17. Waterproof Trousers

Pack It Waterproof Overtrousers Bayleaf

 

When heading out for a hike rather than a short walk, waterproof overtrousers are a good idea, or a single insulated waterproof outer trouser can be substituted. They can be quite inexpensive and when rolled, don't take up too much room in your bag. Again, look for a material that sheds moisture and breathes so you stay dry inside and out. We're also big fans of an elasticated waist so they're easy to take on and off. 

Shop Regatta Waterproof Trousers*

 

18. Good Walking Boots/Shoes

Walking Boots

You can now purchase a wide variety of walking boots/shoes from the traditional style to something much more modern and colourful. Shoes are a very personal thing with no one style suiting all but we do recommend you try them on and good ankle support is always something we, personally, look for when purchasing new walking boots/shoes. It's also a good idea to invest in a waterproof pair so you don't have to worry about puddles when out walking. 

Shop Regatta Walking Boots*

 

19. Spare Socks

6 Pairs Wicking Breathable Cushion Comfortable Casual Crew Socks Outdoor

Good walking socks, with a thin lining sock, will help keep your feet warm, and if you have room in your boots, a pair of Alpaca insoles will keep your toes toasty-warm. Boots are generally preferable to Wellies as they are better lined against the cold, although neoprene-lined wellies are better than ordinary ones for keeping feet warm and dry if you're wading through water. Even in Summer, you still want a good pair of socks when you're out walking as blisters are something you really don't want!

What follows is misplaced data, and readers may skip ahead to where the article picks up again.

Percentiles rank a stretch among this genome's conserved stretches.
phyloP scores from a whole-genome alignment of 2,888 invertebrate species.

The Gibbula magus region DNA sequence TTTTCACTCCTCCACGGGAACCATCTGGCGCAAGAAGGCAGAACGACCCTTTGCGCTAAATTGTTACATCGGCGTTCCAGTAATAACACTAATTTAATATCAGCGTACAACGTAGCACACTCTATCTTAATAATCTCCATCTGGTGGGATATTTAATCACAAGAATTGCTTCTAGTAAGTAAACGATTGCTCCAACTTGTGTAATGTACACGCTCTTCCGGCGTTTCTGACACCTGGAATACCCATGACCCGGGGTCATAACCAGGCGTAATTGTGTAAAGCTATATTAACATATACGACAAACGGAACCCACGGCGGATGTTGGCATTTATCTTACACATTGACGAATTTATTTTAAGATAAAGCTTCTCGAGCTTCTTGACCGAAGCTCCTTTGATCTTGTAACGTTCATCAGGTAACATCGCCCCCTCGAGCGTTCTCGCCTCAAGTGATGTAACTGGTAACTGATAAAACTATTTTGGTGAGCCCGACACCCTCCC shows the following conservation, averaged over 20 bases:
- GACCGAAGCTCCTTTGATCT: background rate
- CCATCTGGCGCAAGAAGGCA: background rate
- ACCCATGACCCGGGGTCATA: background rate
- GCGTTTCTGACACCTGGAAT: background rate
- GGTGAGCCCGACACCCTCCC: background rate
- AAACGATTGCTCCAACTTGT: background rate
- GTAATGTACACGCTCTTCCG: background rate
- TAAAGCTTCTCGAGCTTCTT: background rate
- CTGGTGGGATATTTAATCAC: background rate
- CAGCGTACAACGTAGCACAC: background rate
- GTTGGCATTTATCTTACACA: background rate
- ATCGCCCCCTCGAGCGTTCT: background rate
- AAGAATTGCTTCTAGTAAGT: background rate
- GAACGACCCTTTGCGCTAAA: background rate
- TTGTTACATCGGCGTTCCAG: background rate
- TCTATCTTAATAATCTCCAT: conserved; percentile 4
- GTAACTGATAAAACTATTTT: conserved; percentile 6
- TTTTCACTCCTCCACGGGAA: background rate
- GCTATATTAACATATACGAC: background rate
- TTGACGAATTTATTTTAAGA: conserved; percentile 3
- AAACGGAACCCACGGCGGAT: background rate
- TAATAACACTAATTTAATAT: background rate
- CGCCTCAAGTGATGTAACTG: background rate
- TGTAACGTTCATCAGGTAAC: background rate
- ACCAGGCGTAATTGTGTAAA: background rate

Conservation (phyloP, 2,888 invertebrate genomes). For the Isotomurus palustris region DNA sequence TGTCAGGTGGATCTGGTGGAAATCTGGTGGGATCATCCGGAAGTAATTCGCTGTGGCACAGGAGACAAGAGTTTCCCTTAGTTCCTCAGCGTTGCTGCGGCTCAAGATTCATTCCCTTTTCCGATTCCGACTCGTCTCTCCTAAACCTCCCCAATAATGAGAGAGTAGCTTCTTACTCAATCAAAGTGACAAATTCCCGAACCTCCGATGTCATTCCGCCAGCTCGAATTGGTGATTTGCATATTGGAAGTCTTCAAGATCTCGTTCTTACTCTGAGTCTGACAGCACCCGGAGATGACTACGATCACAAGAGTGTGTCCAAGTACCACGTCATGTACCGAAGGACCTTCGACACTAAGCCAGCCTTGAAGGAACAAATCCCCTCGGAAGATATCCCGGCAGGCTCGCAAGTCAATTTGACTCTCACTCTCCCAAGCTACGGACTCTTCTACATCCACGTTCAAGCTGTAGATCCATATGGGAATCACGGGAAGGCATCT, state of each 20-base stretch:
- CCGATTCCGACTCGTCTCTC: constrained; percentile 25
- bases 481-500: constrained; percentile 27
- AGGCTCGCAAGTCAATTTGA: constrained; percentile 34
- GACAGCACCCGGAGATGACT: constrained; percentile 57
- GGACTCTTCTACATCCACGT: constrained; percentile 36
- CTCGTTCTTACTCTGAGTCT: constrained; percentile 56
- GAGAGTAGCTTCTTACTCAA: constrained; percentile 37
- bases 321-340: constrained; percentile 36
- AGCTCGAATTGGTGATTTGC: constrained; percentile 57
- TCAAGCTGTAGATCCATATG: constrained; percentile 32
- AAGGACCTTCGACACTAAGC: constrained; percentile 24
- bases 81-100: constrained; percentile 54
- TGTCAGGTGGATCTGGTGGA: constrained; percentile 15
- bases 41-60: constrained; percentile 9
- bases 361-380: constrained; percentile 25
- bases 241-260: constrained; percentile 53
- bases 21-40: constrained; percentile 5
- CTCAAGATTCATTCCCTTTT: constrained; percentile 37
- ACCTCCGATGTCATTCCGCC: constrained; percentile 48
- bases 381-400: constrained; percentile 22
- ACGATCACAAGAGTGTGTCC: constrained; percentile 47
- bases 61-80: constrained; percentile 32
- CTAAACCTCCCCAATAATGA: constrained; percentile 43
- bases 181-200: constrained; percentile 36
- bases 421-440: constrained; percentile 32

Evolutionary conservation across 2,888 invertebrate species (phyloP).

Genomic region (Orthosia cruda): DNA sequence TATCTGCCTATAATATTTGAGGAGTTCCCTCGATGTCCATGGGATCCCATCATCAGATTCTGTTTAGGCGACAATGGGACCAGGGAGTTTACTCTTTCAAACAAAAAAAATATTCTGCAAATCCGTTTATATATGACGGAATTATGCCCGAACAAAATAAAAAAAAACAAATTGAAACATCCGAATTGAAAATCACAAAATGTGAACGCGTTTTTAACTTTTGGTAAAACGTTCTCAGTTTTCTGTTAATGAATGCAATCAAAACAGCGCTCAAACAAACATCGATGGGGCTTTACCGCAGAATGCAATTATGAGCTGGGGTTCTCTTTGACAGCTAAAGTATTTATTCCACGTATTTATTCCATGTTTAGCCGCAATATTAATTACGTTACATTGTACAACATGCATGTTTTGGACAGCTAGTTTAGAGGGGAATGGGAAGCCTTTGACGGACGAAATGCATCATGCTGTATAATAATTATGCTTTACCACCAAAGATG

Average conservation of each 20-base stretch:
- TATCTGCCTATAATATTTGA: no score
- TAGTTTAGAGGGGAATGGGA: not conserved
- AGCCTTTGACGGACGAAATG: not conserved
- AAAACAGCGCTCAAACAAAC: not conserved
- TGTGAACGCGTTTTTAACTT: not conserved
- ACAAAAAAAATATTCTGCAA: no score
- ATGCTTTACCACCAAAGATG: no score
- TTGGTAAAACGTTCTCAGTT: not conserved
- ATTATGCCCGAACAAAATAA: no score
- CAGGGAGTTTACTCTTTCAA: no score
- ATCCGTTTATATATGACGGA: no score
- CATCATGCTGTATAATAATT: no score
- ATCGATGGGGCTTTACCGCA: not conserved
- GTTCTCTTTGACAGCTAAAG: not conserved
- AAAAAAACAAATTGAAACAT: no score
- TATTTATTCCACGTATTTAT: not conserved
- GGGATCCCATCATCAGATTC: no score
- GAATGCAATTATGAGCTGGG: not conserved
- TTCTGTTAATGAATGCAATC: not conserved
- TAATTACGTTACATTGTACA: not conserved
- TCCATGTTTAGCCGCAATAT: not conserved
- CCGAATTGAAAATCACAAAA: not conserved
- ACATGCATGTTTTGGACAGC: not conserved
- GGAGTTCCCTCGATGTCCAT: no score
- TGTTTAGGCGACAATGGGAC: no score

Shop Hiking Socks On Amazon UK*

 

20. Power Bank

Pxwaxpy Solar Power Bank

 

Power Banks are lightweight so won't add too much weight to your backpack but will provide much-needed power to electronic devices when battery levels drop low. Some Power Banks are also shock/splash-proof making them suitable for your rucksack even on slightly soggy days. 

Buy A Power Bank From Amazon UK*

 

Have We Missed Anything?

If you can think of anything else that should go on our landscape photography checklist, please do let us know in the comments below.